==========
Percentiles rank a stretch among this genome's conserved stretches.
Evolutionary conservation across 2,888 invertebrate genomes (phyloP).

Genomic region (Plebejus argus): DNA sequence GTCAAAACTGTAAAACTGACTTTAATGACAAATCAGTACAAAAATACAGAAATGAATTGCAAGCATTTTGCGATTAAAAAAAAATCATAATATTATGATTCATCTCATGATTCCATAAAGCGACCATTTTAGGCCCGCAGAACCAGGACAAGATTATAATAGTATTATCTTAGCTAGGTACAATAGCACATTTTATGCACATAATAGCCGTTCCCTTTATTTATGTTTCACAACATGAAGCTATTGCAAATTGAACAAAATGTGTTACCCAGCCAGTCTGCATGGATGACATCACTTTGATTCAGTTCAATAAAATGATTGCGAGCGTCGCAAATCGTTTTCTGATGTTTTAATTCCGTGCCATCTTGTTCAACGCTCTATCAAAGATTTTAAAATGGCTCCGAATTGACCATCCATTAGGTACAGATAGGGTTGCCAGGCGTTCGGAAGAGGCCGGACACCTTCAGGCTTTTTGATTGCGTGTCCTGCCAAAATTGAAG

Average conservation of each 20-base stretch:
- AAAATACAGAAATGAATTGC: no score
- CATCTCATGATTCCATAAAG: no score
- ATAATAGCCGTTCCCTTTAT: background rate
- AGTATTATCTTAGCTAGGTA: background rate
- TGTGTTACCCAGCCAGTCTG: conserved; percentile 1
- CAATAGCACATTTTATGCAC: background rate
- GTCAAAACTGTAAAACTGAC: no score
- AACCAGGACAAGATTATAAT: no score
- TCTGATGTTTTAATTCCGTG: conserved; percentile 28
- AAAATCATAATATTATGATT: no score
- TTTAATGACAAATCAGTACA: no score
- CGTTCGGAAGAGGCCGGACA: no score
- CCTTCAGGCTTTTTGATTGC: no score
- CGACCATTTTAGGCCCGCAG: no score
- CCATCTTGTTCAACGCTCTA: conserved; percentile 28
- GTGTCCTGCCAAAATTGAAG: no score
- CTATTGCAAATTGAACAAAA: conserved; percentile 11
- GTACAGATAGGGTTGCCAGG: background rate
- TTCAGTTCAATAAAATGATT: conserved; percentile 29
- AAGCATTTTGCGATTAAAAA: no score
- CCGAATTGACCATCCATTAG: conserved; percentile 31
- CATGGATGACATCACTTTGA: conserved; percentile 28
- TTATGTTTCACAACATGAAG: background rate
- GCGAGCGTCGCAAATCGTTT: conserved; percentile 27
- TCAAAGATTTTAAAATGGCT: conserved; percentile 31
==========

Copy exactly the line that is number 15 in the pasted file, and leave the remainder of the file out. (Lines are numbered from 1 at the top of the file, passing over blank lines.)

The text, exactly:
- TTTAATGACAAATCAGTACA: no score